One of the reasons why this topic has lapsed is that it is easy to ignore an entity devoid of a name. In the case of the horse, the scientific name caballus is distinct from that of the wild ancestor, ferus. In the case of the donkey, we have asinus vs africanus. What about the hypothetical distinction in the case of the Eurasian form of ass?

In the interests of fostering a search-image for further scrutiny, perhaps we can give the extinct domestic descendent of the Syrian wild ass the working name 'Sumerian ass (Equus hemionus sumer)'?

Posted on October 21, 2021 04:19 by milewski milewski | 5 comments | Leave a comment

October 19, 2021

Did the wild dromedary break the rule of miniaturisation in Arabia?

In a previous Post (October 02, 2020, https://www.inaturalist.org/journal/milewski/archives/2020/10), I pointed out a pattern which is hard to explain biogeographically or ecologically. This is the remarkably consistent miniaturisation in the wild fauna of large mammals on the Arabian Peninsula.

However, there may be one exception: the extinct wild ancestor of the dromedary (Camelus dromedarius). This occurred on the 'horn' of Arabia where Dubai now stands (https://upload.wikimedia.org/wikipedia/commons/c/cd/United_Arab_Emirates_%28orthographic_projection%29.svg). It seems to have lived not in the inland desert but on a mangrove-edged coastal strip on the Strait of Hormuz (https://www.pnas.org/content/113/24/6707 and https://en.wikipedia.org/wiki/Strait_of_Hormuz).

The reason to think that the wild dromedary was not miniaturised is that its domestic descendent far outsizes any species of ungulate indigenous to Arabia or the Sahara - or for that matter the Sahel (Oryx dammah, adult female body mass less than 140 kg, https://en.wikipedia.org/wiki/Scimitar_oryx).

Consider the average body mass of adult females of the dromedary. This is about 500 kg according to Tibary and Anouassi (1997, pages 2-4 in 'Theriogenology in Camelidae: anatomy, physiology, pathology and artificial breeding'). The figure ranges from 350 kg in parts of Kenya and Sudan to 640 kg in Syria.

The corresponding figures for the bactrian camel (Camelus bactrianus, page 10 of same reference) is about 550 kg, ranging from 480 kg in Mongolia to 650 kg in Kyrgystan.

The fact that the bactrian camel is the more massive is unsurprising because it is adapted to seasonally cold climates (https://en.wikipedia.org/wiki/Bergmann%27s_rule).

This climatic difference applies despite the bactrian camel and the dromedary having both been domesticated in the Iranian region.

Whereas the dromedary was domesticated in a warm coastal semi-desert just south of Iran and across the Strait of Hormuz, the bactrian camel was domesticated in a seasonally cold inland semi-desert in northeastern Iran, about 750 km from this strait.

If the wild ancestor of the dromedary was as massive as the domestic form so closely associated with Arabian culture, then this would break the rule of miniaturisation in Arabia. At about 500 kg, the dromedary is at least fourfold more massive than the next-largest ungulate indigenous to Arabia, namely the extinct Syrian wild ass (Equus hemionus hemippus, https://en.wikipedia.org/wiki/Syrian_wild_ass).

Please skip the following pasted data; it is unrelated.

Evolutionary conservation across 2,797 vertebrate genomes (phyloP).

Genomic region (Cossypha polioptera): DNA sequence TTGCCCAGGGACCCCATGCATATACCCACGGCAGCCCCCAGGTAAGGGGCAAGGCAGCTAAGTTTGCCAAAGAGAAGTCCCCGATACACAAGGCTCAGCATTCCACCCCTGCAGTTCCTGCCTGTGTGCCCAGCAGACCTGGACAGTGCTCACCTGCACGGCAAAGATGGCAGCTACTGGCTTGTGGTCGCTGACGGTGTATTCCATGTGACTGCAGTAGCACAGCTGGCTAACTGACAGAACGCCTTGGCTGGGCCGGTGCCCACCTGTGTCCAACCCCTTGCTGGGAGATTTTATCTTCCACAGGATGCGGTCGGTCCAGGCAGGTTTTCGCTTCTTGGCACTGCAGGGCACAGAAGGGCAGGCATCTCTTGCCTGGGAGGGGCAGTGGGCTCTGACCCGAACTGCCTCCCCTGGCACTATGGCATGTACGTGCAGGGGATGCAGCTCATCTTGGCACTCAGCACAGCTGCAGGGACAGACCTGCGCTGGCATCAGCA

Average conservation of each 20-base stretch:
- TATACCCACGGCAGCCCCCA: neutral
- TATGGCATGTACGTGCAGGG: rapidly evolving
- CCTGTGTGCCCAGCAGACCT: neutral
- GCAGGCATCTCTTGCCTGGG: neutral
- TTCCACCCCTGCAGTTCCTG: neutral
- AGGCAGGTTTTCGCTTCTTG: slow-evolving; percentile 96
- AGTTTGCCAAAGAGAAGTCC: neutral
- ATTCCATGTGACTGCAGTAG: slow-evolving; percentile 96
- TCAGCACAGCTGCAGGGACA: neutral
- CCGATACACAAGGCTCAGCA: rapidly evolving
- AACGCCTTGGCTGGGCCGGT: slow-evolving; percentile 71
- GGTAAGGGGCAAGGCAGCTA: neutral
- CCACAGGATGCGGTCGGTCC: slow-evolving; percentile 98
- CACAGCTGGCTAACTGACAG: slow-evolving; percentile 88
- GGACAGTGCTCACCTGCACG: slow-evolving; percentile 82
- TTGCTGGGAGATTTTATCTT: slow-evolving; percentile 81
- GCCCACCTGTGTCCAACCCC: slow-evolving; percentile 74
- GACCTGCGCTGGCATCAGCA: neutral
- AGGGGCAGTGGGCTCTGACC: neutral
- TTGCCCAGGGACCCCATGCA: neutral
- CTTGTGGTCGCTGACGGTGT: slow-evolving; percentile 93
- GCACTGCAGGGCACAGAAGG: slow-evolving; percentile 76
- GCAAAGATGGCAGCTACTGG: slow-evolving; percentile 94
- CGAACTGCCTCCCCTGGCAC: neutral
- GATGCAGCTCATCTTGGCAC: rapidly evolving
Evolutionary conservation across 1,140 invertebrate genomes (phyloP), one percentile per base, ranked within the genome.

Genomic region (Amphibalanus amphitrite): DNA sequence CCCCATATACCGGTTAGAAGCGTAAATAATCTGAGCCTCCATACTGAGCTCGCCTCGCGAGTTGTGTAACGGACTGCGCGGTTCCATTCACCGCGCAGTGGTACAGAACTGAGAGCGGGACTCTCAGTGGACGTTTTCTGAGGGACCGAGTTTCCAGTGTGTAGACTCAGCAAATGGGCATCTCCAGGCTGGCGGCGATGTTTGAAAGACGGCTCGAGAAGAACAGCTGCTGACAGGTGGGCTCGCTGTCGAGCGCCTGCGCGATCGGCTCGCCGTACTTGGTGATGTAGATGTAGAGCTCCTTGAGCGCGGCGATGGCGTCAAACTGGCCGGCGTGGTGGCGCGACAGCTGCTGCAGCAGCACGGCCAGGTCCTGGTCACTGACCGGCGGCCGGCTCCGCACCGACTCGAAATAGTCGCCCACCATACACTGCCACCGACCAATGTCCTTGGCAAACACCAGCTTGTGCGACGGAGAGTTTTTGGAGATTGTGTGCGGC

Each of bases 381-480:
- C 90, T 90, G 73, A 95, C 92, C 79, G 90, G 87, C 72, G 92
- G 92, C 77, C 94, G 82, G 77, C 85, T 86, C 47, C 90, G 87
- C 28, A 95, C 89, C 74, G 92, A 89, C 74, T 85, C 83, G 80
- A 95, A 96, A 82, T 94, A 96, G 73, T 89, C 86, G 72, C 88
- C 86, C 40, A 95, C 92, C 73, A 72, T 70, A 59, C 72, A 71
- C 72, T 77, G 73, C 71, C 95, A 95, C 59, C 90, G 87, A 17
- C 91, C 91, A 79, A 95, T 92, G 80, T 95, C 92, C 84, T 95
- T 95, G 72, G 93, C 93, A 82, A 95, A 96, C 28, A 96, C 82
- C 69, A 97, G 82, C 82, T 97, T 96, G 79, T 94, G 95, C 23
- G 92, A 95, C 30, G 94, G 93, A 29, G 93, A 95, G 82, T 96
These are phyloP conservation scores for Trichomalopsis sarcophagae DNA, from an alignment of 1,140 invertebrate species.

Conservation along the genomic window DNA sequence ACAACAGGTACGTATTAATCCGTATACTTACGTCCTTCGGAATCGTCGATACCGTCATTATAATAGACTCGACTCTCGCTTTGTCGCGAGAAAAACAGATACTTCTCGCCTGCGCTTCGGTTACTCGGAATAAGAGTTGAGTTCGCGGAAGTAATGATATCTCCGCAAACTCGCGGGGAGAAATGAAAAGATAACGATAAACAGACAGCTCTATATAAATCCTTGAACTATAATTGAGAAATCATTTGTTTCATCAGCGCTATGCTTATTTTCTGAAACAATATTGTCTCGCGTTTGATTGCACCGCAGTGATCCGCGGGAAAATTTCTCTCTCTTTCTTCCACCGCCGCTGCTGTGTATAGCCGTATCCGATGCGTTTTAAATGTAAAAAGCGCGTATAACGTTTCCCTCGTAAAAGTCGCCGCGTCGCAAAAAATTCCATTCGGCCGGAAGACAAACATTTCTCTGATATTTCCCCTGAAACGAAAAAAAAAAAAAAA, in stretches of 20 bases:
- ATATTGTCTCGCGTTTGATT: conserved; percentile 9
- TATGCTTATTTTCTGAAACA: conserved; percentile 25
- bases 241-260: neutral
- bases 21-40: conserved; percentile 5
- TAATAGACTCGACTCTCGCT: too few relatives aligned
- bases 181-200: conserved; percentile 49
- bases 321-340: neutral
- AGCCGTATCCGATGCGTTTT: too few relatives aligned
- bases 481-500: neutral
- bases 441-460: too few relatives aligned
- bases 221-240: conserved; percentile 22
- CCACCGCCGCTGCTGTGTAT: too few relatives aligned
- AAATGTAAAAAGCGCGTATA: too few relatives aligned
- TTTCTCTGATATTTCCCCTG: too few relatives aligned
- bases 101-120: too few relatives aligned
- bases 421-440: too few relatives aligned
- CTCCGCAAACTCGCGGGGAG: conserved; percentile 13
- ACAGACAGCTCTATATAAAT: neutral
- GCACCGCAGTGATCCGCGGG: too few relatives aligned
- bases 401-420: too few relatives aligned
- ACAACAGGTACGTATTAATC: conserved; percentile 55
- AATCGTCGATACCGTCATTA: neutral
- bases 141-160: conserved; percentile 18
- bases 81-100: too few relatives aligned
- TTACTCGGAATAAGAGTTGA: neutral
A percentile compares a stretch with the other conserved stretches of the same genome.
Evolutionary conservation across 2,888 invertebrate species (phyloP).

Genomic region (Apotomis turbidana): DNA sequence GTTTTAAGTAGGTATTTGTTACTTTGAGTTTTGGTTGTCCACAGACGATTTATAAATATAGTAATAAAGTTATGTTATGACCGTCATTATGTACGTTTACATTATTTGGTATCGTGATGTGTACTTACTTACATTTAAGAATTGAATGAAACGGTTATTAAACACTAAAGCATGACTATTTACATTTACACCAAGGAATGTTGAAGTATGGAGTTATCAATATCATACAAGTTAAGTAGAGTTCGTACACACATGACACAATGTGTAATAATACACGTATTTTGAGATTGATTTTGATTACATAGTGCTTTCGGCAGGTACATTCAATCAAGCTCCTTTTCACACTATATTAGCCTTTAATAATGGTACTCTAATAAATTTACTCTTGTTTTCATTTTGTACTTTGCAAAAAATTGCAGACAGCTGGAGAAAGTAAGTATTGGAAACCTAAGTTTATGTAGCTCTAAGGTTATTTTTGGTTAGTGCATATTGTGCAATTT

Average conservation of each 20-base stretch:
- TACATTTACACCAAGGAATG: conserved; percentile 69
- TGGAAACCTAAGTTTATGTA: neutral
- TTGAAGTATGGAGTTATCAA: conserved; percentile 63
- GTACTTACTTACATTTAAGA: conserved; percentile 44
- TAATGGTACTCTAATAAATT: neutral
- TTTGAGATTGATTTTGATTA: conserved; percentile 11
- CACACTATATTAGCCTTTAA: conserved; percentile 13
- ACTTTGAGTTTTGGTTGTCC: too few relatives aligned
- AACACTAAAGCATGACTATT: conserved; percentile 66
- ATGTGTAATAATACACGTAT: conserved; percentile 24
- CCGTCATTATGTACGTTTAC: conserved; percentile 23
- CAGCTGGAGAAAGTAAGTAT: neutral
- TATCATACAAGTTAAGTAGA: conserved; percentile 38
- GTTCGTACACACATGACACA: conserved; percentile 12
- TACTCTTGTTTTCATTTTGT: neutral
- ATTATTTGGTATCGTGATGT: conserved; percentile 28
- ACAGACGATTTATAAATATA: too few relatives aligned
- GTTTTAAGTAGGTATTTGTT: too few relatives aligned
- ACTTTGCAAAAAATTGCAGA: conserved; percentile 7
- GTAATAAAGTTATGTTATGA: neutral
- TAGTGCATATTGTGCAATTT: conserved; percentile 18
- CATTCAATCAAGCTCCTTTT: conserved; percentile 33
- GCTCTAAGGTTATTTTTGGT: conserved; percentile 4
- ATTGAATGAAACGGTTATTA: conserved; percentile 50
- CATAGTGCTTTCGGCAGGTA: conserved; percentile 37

However, it remains possible that the relative gigantism of the dromedary is partly owing to the process of domestication - by a combination of hybridisation and selective breeding in prehistoric times.

It seems that artificial hybridisation with the bactrian camel began from the start of the domestication of the dromedary (https://iranicaonline.org/articles/camel-sotor#:~:text=The%20Iranians%20would%20thus%20have,it%20was%20probably%20not%20numerous.).

This was practicable partly because the bactrian camel had already spread, by that time, to southeastern Iran - where it was separated from the site of domestication of the dromedary by little more than a ride in a boat. It seems to have been easy enough, even four thousand years ago, to transport males of the bactrian camel to what is now the United Arab Emirates across the Strait of Hormuz.

Any systematic hybridisation would have doomed the dromedary in the strict sense of a distinct species. However, it might have facilitated the subsequent selective breeding of increased body size, from early in the process of its domestication.

The incentive for boosting the body size of the dromedary would have been to utilise it farther inland, where viable thresholds of drought-tolerance, mobility, production of milk and capacity for labour all depended on body size. And in view of the flexibility of body size in other species of domestic mammals it seems possible that the body mass could have been doubled within a few centuries.

The Syrian wild ass was diminutive and may also have been domesticated (contrary to Wikipedia), at least partly and for a limited period (see https://books.google.com.au/books/about/Donkey_the_Story_of_the_Ass_from_East_to.html?id=CHIvAQAAMAAJ&redir_esc=y). There is no evidence of any artificial boosting of body size in the case of Equus hemionus. However, its roles in domestication were different from those of the dromedary, the main one being draught of vehicles in warfare.